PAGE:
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Food Fight: Dark Meat vs. White Meat Turkey

Illustration by Flickr user tengrrl

By Heather Ashare, MPH for

In response to the fear of fat that has been driven into all of us, this Thanksgiving we may shun the dark turkey meat and instead pile our plates high with the white meat. But in our attempts to shave off a few calories, are we missing out on some key nutrients? We decided to compare dark meat and white meat turkey and determine once and for all if the drumstick or the breast is the better option. Some surprising facts presented themselves in our research… *Note: The serving size for our analysis is for a 3.5-ounce serving of turkey meat without skin—about the size of a deck of cards.

Round One: Nutrition

  •  Calories: White meat = 161 calories. Dark meat = 192 calories.
  •  Fat: White meat = 4g. Dark meat = 8g.
  •  Protein: White meat = 30g. Dark meat = 28g.
  •  Iron: White meat = 1.57 mg. Dark meat = 2.4 mg.
  •  Zinc: White meat = 2.08 mg. Dark meat = 4.3 mg.
  •  Folate: White meat = .01 mcg. Dark meat = 10 mcg.

Round Two: Taste and Leftover Potential When it comes to taste, dark turkey meat offers an undeniably richer taste than white meat, but its higher fat content also lends itself to tasting a bit more on the slimy side, which may detract those who are sensitive to their food’s texture, or prefer lighter-tasting eats. In regards to cooking with leftover turkey, dark meat’s higher fat content gives it a juicier flavor and therefore protects it from suffering from the dry taste that accompanies white meat turkey once it has sat in the refrigerator for a few days. Therefore, for a sandwich, salad or soup protein-punch, dark turkey meat is the clear winner. But if you’re looking to undo some of the gluttonous Thanksgiving Day damage, then you might want to reach for the white meat to save a few calories and fat.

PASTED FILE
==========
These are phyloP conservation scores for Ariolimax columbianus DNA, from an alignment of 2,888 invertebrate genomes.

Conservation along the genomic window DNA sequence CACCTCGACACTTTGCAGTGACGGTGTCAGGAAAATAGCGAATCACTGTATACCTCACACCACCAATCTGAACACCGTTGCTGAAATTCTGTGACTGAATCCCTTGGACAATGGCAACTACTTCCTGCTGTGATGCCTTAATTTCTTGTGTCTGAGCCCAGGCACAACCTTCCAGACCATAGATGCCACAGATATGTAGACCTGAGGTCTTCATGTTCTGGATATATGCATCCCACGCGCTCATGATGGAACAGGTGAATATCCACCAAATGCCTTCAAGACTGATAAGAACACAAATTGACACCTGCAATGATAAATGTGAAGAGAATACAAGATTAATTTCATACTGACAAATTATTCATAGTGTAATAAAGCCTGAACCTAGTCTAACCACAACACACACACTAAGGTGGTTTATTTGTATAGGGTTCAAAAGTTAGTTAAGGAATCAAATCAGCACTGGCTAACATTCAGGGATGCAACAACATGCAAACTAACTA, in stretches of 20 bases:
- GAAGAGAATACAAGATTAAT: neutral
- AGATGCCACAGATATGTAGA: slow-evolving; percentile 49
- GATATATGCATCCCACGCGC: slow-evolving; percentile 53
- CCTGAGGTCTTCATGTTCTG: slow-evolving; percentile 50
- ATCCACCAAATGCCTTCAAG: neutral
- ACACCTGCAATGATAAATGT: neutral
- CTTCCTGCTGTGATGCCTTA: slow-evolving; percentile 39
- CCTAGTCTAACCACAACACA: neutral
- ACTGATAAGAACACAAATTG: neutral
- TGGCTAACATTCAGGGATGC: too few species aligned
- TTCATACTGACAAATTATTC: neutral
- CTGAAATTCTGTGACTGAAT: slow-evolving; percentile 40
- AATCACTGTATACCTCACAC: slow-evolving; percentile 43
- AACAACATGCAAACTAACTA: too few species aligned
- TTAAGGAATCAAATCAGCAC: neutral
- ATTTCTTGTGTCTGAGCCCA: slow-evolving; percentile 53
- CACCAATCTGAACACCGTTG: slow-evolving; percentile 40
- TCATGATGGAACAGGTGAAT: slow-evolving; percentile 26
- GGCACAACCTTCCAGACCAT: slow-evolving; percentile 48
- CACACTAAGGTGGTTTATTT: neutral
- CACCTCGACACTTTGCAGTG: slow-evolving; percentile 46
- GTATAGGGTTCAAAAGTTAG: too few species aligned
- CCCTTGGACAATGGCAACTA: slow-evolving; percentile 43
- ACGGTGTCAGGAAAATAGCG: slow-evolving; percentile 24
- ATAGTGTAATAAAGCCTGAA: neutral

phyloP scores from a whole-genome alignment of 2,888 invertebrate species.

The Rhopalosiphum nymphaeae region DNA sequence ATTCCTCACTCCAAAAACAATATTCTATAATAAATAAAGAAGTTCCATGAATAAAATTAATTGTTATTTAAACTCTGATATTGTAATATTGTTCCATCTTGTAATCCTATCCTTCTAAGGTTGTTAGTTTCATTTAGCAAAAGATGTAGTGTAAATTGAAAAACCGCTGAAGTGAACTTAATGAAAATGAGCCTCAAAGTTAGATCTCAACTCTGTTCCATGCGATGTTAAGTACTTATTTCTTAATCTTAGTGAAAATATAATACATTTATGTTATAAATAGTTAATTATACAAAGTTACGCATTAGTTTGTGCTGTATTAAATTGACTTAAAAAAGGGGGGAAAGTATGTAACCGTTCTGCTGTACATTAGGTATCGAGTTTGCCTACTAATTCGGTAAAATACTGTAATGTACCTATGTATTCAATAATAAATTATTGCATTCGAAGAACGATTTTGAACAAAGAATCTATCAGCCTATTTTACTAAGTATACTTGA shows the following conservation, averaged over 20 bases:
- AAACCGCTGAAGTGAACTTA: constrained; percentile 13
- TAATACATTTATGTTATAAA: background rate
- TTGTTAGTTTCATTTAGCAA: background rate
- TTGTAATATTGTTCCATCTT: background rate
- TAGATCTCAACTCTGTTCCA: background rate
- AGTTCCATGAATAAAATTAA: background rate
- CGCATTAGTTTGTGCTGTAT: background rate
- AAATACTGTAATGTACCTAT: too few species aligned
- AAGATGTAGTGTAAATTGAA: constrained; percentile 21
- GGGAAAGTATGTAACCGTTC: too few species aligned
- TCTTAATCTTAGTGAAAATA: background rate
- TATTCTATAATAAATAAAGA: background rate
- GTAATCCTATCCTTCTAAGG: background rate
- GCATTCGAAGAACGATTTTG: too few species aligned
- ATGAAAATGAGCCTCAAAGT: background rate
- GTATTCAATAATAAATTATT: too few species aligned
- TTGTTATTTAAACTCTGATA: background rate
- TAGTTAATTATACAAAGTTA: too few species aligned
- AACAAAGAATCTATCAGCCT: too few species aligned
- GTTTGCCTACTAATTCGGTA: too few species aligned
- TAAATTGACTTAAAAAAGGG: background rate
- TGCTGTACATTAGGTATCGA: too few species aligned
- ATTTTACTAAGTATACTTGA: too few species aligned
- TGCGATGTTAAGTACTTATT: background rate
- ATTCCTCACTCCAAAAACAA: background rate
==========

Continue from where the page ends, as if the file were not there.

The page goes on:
Post-Match Commentary Drumstick-lovers rejoice! Dark turkey meat delivers a much more nutrient-dense wallop than white turkey meat. With greater amounts of vitamin B like riboflavin, thiamine and folate and minerals like iron and zinc, dark turkey meat’s sullied reputation for being too high in fat deserves to be overturned considering these impressive nutrition numbers.

When it comes to calories and fat, the difference between the two is negligible. In fact, dark turkey meat contains a mere 30 calories more than white meat and just an additional four grams of fat. Place your fork down just one bite shy of finishing off that slice of pumpkin pie and you will have balanced out any extra calories you consumed by choosing dark meat over white. To reap the powerful nutrition benefits of the centerpiece of your Thanksgiving meal, whichever kind of meat you select, just make sure to remove the skin and go easy on the gravy. These two items pile on the calories, so you’ll keep your dinner on the leaner side without them.

More from Diets in Review: Infographic: How Many Calories are in a Thanksgiving Dinner?